The IB Diploma Programme is a busy course, which challenges students to balance a wide range of subjects and encourages a breadth and depth of knowledge. DP students must choose one subject from each of the five groups: studies in language and literature; in­dividuals and societies; mathematics; sciences; and language acquisition, and must also choose either an arts subject or another from the five groups.

In addition to disciplinary and in­terdisciplinary study, the DP features three core elements that develop vital life skills, broaden students’ educational experience and challenge them to apply their knowledge and skills: theory of knowledge, creativity, activity, service, and the extended essay. The extended essay is of particular interest to those aspiring to study at university as it chal­lenges students to work independently to research, analyse and write a 4,000- word essay on a topic of choice. During the extended essay, students develop invaluable research skills which prepare them for the heavy research require­ments of many university courses.

When it comes to assessment, the IB emphasises critical thinking and applica­tion of knowledge, instead of knowledge recall. This style of education and ex­amination – learning to apply knowledge and skills, rather than simply recall facts – offers skills that will last a lifetime; preparing students for university suc­cess, career success and life fulfilment.

Being a global citizen is not just valu­able to university admissions officers around the world, but it is of increasing importance to 21st Century employers too, in Thailand and beyond.

As well as being well-prepared for university study, DP graduates are taught to be internationally minded, considering both local and global con­texts. Students are required to study at least two languages, which enables them to increase their understanding of sev­eral cultures, including their own, and explore globally significant ideas and issues through different languages. This approach to international-mindedness, which runs throughout all of the IB pro­grammes, fosters a true intercultural understanding in students.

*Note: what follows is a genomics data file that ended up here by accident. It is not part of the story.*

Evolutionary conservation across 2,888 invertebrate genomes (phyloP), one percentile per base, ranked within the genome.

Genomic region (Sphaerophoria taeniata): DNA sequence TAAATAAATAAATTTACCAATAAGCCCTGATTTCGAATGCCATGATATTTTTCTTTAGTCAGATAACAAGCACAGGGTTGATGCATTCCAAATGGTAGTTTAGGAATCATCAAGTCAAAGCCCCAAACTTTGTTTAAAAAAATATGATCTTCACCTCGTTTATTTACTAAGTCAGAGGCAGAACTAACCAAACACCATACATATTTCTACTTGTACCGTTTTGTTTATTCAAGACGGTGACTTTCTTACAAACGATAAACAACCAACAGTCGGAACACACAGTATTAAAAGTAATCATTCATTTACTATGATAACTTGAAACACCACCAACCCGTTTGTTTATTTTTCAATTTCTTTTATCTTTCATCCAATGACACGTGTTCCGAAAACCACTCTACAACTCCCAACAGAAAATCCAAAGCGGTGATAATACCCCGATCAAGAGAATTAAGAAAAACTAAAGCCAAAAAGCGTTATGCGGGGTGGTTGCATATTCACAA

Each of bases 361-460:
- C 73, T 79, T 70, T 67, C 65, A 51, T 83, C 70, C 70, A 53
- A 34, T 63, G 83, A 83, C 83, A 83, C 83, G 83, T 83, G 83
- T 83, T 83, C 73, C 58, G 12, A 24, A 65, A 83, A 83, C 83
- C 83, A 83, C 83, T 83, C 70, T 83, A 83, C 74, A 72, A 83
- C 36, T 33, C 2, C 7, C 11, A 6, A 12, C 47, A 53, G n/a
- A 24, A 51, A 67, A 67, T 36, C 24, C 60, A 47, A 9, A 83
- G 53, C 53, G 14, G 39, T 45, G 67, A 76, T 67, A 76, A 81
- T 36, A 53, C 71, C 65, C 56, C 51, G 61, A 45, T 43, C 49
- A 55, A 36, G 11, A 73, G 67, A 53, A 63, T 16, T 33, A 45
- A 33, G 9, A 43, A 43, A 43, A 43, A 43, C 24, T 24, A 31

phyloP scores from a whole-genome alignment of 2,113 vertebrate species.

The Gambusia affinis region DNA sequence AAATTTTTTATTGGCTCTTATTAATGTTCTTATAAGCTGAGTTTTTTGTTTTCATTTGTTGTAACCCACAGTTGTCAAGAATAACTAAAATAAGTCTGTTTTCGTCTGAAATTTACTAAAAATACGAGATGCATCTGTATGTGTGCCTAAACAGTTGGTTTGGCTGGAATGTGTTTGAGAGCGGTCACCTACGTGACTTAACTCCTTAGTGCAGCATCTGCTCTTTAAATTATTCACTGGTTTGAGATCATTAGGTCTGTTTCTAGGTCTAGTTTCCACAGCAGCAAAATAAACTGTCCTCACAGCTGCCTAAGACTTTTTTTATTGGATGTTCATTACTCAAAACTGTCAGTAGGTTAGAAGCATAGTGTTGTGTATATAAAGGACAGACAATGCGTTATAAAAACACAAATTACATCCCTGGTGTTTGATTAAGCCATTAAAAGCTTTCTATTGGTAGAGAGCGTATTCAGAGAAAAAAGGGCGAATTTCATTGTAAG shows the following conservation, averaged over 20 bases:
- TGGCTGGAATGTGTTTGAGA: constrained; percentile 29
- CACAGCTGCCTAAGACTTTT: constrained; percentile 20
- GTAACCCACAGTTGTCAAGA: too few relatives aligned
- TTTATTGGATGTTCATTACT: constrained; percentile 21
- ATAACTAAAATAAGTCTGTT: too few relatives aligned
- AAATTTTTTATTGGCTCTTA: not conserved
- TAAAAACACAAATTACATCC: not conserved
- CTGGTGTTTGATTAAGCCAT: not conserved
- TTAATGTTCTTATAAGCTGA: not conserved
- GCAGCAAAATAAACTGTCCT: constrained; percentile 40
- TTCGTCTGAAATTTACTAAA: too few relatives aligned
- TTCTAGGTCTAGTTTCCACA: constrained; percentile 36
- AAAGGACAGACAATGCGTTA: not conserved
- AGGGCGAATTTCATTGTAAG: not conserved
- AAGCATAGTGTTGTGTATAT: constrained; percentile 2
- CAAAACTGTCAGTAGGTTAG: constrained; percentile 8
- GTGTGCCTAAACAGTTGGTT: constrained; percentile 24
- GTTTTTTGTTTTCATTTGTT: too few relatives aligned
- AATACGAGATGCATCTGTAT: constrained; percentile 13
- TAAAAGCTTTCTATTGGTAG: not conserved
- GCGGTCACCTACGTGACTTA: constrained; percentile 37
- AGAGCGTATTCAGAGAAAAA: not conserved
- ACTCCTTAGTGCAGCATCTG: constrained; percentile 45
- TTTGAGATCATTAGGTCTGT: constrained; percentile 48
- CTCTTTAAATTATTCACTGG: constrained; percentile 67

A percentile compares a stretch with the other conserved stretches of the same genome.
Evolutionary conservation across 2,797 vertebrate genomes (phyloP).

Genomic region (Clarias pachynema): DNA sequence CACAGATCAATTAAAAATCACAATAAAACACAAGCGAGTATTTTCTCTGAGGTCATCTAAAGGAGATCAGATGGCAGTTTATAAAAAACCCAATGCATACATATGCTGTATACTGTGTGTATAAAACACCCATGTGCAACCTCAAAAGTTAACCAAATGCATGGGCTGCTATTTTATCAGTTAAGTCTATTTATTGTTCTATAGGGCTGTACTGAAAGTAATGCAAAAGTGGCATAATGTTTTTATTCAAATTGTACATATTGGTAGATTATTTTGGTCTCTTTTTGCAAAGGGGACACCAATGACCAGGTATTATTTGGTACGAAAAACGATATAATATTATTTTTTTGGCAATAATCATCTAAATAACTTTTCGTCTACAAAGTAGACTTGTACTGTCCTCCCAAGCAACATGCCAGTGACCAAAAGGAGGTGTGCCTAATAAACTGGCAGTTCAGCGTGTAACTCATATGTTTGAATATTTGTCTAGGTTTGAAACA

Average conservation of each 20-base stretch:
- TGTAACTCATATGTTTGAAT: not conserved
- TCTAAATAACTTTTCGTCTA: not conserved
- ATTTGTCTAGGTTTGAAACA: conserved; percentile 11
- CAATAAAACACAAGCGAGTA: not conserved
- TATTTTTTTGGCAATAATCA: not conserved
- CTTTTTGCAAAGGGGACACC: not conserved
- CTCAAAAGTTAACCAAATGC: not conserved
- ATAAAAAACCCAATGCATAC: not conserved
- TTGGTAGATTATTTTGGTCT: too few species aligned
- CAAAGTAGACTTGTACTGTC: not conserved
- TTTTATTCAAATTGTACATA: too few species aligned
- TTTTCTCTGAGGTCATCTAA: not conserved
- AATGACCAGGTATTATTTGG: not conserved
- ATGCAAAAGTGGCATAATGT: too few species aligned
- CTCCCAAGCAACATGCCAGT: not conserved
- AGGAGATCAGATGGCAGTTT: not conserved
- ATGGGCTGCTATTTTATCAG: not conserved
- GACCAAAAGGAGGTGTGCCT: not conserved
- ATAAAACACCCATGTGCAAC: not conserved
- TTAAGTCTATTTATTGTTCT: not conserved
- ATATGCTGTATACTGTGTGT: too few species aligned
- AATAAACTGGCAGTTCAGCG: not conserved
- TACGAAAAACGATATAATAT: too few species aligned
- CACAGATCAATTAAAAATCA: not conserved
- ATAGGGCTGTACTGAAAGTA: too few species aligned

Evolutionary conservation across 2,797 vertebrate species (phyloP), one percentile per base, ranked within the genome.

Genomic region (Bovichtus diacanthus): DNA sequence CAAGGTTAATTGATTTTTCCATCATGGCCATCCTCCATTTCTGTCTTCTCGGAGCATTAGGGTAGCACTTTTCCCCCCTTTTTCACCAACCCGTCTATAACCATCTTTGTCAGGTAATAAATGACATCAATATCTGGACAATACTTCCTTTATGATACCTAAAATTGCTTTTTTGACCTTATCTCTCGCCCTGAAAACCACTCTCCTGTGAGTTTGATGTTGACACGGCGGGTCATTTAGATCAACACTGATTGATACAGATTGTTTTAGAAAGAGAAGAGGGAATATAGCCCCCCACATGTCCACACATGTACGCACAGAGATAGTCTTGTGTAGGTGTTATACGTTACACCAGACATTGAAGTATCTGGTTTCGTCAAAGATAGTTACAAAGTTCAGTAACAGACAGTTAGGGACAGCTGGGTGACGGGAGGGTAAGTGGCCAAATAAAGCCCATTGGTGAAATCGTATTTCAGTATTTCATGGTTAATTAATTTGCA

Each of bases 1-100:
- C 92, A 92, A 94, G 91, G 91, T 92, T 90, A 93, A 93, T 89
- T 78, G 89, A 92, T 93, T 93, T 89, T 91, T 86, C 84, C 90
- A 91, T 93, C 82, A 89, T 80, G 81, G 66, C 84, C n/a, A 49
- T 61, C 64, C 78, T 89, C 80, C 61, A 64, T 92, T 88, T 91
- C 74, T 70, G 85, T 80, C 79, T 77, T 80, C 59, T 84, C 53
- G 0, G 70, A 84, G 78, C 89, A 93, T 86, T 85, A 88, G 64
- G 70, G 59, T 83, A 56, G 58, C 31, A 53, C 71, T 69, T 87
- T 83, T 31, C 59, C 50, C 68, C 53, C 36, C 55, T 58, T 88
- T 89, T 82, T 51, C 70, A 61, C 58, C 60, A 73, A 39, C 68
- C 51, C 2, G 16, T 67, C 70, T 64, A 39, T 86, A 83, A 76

The route students take before pro­gressing to the DP varies. Where some students have no experience of the IB before studying the DP, UWCT is an IB Continuum school which offers the IB Primary Years Programme (PYP) for ages 3-11, and the IB Middle Years Programme (MYP) for ages 11 to 16 years. An IB continuum education can be highly rewarding, as students benefit from a clear and coherent philosophy, running through all stages of the cur­riculum. This philosophy encourages IB students to think for themselves and act effectively in any given national or inter­national context.

Where the value of teaching essential life skills and nurturing globally minded citizens is something other curriculums are moving towards, these values are the foundation of the IB approach, and have been for more than 50 years.

– Stefanie Leong

Stefanie Leong is the Head of Develop­ment & Recognition, Asia Pacific, based in the IB Global Centre in Singapore. For more information, visit www.ibo.org